South East Rivers Trust (& the Wandle Trust)

Chamber Mead Community Wetland Proposal

The Hogsmill – a Chalk Stream in crisis

The Hogsmill is classified as a chalk stream, a globally rare habitat, and one of around only 200 worldwide. Chalk streams give rise to a unique set of species that depend on the clean, chalk-purified water and are consequently very sensitive to any decline in water quality.  The Hogsmill is an important asset for the community, with the stepping stones within the Hogsmill Local Nature Reserve in particular used heavily by children, families and dog walkers.

The Green Lanes Stream enters the Hogsmill a few hundred metres downstream from the main river’s source, adjacent to a two-acre meadow known as Chamber Mead. The Green Lanes Stream has very flashy characteristics as a consequence of draining Epsom town centre, the surrounding roads and the Longmead Industrial Estate. During heavy rainfall the river can also be impacted by discharges of untreated sewage and storm water from the Epsom Storm Tanks, and polluted runoff from roads and other hard surfaces common in urban areas.

Example of poor water quality on the Green Lanes Stream. Oil, sewage fungus and sewage “rag” evident.

As a result of this, the water quality in the river is poor, with long running and recurring pollution incidents. This has been identified as a problem for both the Green Lanes Stream and the Hogsmill River, into which the stream flows, as evidenced through Environment Agency water quality testing. The Hogsmill is unhealthy and polluted, to the detriment of aquatic flora and fauna. This pollution also poses a public health risk to children who play in the river, as well as to dogs and their owners.

Downstream of Chamber Mead, the Hogsmill continues to flow through 2.5km of heavily used public green space, where children frequently paddle and dogs swim, unaware of the water quality issues. Improvements in water quality will improve this current public health issue, making it a safer place for everyone in the local community.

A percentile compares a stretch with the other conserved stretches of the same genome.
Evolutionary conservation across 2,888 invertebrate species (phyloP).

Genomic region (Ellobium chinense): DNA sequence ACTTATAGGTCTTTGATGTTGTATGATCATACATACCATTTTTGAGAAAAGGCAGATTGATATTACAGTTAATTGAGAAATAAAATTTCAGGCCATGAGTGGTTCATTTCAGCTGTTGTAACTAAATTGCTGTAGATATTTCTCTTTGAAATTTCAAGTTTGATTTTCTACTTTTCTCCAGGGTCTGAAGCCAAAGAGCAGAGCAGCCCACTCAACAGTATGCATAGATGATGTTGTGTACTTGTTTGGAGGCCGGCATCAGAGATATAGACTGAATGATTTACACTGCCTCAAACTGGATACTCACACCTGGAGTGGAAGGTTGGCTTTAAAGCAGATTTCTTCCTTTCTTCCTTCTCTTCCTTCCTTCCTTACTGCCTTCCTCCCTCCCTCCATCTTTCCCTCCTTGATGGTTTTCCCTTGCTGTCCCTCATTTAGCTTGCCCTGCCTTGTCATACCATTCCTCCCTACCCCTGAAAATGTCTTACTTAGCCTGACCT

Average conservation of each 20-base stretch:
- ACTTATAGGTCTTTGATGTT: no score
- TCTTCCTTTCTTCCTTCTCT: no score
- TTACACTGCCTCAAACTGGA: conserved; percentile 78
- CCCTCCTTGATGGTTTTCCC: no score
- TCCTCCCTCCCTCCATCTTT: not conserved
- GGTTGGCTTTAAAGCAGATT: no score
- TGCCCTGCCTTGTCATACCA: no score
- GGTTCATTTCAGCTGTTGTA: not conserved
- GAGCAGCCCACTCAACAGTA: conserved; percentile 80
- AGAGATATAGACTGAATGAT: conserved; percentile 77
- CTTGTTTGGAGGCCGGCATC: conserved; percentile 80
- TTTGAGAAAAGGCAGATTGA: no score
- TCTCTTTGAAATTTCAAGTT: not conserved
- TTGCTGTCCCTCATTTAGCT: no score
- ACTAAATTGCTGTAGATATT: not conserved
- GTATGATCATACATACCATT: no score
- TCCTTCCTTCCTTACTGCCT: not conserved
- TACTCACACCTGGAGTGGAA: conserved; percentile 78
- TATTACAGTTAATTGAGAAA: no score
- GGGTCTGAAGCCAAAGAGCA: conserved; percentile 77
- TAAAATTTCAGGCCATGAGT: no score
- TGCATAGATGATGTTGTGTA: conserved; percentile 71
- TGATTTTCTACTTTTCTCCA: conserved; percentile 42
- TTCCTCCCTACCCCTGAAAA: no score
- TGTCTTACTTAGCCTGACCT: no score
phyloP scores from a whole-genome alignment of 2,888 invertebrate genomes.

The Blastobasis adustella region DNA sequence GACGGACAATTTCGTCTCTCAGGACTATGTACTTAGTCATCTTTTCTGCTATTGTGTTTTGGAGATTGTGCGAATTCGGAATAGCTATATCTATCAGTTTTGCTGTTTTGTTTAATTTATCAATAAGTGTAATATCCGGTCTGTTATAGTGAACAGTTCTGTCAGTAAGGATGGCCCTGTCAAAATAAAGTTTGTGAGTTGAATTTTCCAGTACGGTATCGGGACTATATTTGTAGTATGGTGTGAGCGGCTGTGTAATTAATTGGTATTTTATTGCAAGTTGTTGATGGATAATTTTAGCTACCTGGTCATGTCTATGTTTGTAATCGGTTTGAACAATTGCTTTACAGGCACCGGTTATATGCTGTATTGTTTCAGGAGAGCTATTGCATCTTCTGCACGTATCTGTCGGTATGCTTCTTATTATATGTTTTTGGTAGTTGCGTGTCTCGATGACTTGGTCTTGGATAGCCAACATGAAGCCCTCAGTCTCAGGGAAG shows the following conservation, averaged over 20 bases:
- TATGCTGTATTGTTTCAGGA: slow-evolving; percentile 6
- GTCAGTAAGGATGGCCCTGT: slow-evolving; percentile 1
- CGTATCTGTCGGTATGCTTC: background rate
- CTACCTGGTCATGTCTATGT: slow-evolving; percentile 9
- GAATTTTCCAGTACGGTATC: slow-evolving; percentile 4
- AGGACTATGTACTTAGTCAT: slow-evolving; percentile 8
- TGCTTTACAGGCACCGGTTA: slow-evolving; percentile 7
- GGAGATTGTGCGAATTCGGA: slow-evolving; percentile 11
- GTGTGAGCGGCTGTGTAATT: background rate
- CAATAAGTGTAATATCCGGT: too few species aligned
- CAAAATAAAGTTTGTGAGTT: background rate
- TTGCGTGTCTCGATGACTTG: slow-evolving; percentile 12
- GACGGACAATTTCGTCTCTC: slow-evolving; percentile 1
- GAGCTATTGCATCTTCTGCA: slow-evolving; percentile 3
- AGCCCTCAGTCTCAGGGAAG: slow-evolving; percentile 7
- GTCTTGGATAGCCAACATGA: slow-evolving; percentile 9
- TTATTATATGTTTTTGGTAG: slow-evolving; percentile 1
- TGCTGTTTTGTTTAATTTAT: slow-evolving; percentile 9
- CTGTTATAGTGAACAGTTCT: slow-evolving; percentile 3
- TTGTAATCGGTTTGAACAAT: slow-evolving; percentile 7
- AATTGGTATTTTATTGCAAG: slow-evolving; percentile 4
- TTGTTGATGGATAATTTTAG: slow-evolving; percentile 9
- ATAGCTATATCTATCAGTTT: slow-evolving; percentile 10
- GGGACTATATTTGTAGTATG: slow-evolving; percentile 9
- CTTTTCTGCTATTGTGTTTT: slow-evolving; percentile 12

Chamber Mead – the amenity grassland area at he end of Green Lanes, Ewell. Closest postcode KT19 9SZ.

The Proposed Solution

Given the Hogsmill’s global importance, the South East Rivers Trust has been working hard to protect and restore the river for both communities and wildlife. For example, the Trust hosts the Hogsmill Catchment Partnership which brings together local stakeholders (businesses, NGOs, local government and members of the community) to understand how the river has been changed and impacted; to identify solutions; and to develop projects aimed at improving the health of the river. The Hogsmill Catchment Partnership vision “is for the Hogsmill to be a clean river, rich in biodiversity, that is a resource for an engaged local community.”

A collaborative project between the Hogsmill Catchment Partnership, the Environment Agency and Epsom and Ewell Borough Council is currently underway, led by the South East Rivers Trust. The partners are undertaking a feasibility study investigating how water quality from the Green Lanes Stream can be improved, at the same time as improving open space within the Local Nature Reserve for people and wildlife.

The favoured option involves diverting the Green Lanes Stream through Chamber Mead meadow. The new channel would follow a winding path, passing through a constructed sediment trap and wetlands, before joining the Hogsmill River approximately 200 metres further downstream of where the Green Lanes Stream currently flows into the Hogsmill. Interpretation boards will be installed to spread awareness and understanding of the Hogsmill, the pressures it faces and the work being carried out to tackle this.

A plan of the proposed community wetland – the light blue line is the current flow path of the Green Lanes Stream as it meets the Hogsmill. The dark blue is the proposed diversion.
Examples of similar wetland projects. Left: Wetland within Grosvenor and Hilbert Park, Royal Tunbridge Wells. Right: Richmond Park Golf Course wetland.

What’s so great about a wetland?

The project will bring multiple benefits to the Hogsmill’s health and ecology, provide varied habitat and increase biodiversity, benefit public health and boost local amenity value.

  • Improved water quality: a level of treatment of contaminants through settling of contaminated sediment in the wetlands and physical, biological and chemical processes;
  • Up to 1,000m2 of wetland habitat created: boosting diversity of habitat within the Hogsmill Local Nature Reserve;
A banded damoiselle resting on wetland plants.
  • An extra 200m of un-impacted chalk stream habitat: part of the Hogsmill River will be protected from the influence of the Green Lane Stream’s flashiness and poor water quality, benefiting flora and fauna;